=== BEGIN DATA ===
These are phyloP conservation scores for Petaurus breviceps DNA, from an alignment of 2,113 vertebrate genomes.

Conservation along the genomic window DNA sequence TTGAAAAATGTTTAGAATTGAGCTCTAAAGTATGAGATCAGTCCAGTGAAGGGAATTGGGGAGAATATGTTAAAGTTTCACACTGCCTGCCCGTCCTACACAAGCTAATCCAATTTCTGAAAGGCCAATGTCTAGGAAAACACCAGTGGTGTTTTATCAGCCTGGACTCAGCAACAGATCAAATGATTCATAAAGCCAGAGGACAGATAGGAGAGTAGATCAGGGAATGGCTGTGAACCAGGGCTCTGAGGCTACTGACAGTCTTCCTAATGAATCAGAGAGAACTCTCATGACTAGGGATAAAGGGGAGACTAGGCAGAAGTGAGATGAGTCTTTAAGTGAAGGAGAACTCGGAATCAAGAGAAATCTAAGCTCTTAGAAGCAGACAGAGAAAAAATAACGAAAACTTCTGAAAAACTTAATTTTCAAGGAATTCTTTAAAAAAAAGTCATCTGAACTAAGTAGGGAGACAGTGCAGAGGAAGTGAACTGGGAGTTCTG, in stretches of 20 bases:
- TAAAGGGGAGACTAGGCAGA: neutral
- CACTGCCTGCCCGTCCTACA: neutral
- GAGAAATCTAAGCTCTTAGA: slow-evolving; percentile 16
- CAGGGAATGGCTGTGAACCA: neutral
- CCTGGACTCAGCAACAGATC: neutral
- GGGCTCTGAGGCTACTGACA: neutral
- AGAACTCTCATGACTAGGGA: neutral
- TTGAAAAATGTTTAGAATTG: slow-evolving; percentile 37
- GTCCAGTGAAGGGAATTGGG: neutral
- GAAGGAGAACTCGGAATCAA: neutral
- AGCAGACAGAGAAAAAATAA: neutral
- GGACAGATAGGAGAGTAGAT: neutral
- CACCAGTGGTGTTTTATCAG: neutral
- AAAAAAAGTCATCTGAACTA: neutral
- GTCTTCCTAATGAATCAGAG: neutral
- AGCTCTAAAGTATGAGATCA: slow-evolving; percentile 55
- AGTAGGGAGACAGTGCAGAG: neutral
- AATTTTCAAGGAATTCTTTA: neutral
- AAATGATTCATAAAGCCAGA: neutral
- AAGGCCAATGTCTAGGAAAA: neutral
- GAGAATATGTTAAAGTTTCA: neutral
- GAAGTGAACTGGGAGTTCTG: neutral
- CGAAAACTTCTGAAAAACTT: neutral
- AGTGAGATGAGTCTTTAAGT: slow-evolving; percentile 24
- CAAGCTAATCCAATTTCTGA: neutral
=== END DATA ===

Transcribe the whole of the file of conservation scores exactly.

These are phyloP conservation scores for Petaurus breviceps DNA, from an alignment of 2,113 vertebrate genomes.

Conservation along the genomic window DNA sequence TTGAAAAATGTTTAGAATTGAGCTCTAAAGTATGAGATCAGTCCAGTGAAGGGAATTGGGGAGAATATGTTAAAGTTTCACACTGCCTGCCCGTCCTACACAAGCTAATCCAATTTCTGAAAGGCCAATGTCTAGGAAAACACCAGTGGTGTTTTATCAGCCTGGACTCAGCAACAGATCAAATGATTCATAAAGCCAGAGGACAGATAGGAGAGTAGATCAGGGAATGGCTGTGAACCAGGGCTCTGAGGCTACTGACAGTCTTCCTAATGAATCAGAGAGAACTCTCATGACTAGGGATAAAGGGGAGACTAGGCAGAAGTGAGATGAGTCTTTAAGTGAAGGAGAACTCGGAATCAAGAGAAATCTAAGCTCTTAGAAGCAGACAGAGAAAAAATAACGAAAACTTCTGAAAAACTTAATTTTCAAGGAATTCTTTAAAAAAAAGTCATCTGAACTAAGTAGGGAGACAGTGCAGAGGAAGTGAACTGGGAGTTCTG, in stretches of 20 bases:
- TAAAGGGGAGACTAGGCAGA: neutral
- CACTGCCTGCCCGTCCTACA: neutral
- GAGAAATCTAAGCTCTTAGA: slow-evolving; percentile 16
- CAGGGAATGGCTGTGAACCA: neutral
- CCTGGACTCAGCAACAGATC: neutral
- GGGCTCTGAGGCTACTGACA: neutral
- AGAACTCTCATGACTAGGGA: neutral
- TTGAAAAATGTTTAGAATTG: slow-evolving; percentile 37
- GTCCAGTGAAGGGAATTGGG: neutral
- GAAGGAGAACTCGGAATCAA: neutral
- AGCAGACAGAGAAAAAATAA: neutral
- GGACAGATAGGAGAGTAGAT: neutral
- CACCAGTGGTGTTTTATCAG: neutral
- AAAAAAAGTCATCTGAACTA: neutral
- GTCTTCCTAATGAATCAGAG: neutral
- AGCTCTAAAGTATGAGATCA: slow-evolving; percentile 55
- AGTAGGGAGACAGTGCAGAG: neutral
- AATTTTCAAGGAATTCTTTA: neutral
- AAATGATTCATAAAGCCAGA: neutral
- AAGGCCAATGTCTAGGAAAA: neutral
- GAGAATATGTTAAAGTTTCA: neutral
- GAAGTGAACTGGGAGTTCTG: neutral
- CGAAAACTTCTGAAAAACTT: neutral
- AGTGAGATGAGTCTTTAAGT: slow-evolving; percentile 24
- CAAGCTAATCCAATTTCTGA: neutral